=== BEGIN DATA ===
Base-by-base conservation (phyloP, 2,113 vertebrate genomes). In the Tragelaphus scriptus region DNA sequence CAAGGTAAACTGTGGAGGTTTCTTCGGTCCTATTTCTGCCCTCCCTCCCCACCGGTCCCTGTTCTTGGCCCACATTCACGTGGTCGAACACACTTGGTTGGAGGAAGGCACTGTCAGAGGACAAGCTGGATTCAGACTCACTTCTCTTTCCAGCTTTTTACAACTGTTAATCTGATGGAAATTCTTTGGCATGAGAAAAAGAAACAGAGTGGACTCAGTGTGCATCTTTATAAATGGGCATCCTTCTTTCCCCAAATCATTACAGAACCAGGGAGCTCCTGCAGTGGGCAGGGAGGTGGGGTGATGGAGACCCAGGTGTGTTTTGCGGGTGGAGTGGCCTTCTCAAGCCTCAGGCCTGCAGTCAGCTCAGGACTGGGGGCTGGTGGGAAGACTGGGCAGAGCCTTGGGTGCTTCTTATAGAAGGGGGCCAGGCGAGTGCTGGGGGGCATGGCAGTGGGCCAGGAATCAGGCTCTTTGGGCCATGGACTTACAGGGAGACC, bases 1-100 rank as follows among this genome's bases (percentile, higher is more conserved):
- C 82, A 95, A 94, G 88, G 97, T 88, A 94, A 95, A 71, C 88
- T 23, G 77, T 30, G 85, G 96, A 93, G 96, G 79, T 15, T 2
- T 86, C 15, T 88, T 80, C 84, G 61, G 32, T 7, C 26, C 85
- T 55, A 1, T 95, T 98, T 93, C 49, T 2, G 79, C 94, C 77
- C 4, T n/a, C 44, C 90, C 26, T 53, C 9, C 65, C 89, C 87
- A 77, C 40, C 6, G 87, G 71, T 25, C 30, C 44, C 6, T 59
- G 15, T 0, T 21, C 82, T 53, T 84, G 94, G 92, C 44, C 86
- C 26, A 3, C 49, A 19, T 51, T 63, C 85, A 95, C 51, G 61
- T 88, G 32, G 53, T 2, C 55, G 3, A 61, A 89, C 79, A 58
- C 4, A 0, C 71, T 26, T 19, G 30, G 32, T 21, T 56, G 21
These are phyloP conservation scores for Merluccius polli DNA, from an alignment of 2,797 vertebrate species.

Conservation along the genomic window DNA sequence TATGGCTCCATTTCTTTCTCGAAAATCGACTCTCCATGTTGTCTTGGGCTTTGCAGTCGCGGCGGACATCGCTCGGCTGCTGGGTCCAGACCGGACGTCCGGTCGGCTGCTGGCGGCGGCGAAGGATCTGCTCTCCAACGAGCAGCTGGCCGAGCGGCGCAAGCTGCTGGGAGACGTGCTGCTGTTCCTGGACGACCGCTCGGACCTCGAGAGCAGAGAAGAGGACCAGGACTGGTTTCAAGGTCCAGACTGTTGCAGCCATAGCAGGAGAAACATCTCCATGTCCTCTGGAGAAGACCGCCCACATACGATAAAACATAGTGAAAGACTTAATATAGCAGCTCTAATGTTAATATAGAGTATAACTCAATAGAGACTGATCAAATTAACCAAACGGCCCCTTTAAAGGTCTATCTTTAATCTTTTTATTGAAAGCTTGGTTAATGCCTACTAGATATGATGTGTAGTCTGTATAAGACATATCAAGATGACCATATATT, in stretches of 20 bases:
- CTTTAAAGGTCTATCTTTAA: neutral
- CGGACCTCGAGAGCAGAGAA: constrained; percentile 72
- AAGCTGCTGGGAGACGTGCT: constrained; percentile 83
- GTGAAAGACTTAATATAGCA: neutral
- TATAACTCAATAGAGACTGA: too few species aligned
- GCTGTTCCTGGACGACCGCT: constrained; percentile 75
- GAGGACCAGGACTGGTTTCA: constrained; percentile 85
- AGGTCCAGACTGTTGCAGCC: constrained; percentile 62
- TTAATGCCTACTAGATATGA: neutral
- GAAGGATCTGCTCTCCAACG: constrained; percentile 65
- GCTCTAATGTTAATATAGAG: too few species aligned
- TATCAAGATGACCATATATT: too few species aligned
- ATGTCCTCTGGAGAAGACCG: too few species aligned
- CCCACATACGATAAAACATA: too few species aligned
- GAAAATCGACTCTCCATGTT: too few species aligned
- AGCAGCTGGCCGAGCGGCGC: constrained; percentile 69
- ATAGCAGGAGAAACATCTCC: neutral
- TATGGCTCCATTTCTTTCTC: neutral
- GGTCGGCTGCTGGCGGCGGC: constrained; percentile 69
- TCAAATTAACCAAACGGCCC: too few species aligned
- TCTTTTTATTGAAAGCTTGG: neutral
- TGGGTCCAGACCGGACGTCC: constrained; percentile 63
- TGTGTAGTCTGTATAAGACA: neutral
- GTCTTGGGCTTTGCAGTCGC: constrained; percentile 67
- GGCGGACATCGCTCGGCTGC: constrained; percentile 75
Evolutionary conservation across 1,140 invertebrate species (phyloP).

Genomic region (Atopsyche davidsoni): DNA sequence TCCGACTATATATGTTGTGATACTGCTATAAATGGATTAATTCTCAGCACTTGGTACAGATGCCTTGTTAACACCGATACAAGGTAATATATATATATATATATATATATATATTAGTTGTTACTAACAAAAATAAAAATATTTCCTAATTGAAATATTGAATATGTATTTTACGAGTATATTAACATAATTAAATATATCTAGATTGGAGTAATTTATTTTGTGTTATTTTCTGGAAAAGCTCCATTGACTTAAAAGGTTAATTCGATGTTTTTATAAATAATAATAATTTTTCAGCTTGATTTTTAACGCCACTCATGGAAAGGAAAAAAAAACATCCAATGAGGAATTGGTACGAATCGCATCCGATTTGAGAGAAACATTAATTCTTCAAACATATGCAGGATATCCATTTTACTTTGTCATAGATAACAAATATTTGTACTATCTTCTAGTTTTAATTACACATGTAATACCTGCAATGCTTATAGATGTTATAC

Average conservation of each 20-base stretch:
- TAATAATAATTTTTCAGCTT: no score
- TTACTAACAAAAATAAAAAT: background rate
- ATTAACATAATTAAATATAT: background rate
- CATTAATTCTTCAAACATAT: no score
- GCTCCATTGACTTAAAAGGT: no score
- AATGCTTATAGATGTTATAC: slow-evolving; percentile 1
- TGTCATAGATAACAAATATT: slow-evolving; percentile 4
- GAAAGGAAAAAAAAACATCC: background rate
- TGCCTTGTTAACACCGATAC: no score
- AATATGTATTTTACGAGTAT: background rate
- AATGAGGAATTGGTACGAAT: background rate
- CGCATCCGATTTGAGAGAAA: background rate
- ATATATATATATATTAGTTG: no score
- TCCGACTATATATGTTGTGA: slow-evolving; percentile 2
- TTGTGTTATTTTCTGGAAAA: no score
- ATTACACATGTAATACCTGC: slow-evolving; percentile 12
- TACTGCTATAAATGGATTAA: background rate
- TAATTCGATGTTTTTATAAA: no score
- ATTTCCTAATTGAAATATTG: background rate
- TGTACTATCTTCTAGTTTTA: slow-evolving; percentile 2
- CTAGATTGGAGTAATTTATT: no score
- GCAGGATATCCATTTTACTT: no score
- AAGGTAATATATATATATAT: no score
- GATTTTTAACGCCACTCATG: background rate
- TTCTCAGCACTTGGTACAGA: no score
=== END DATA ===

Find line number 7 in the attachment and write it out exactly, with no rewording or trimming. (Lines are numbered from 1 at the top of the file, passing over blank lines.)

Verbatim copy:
- A 77, C 40, C 6, G 87, G 71, T 25, C 30, C 44, C 6, T 59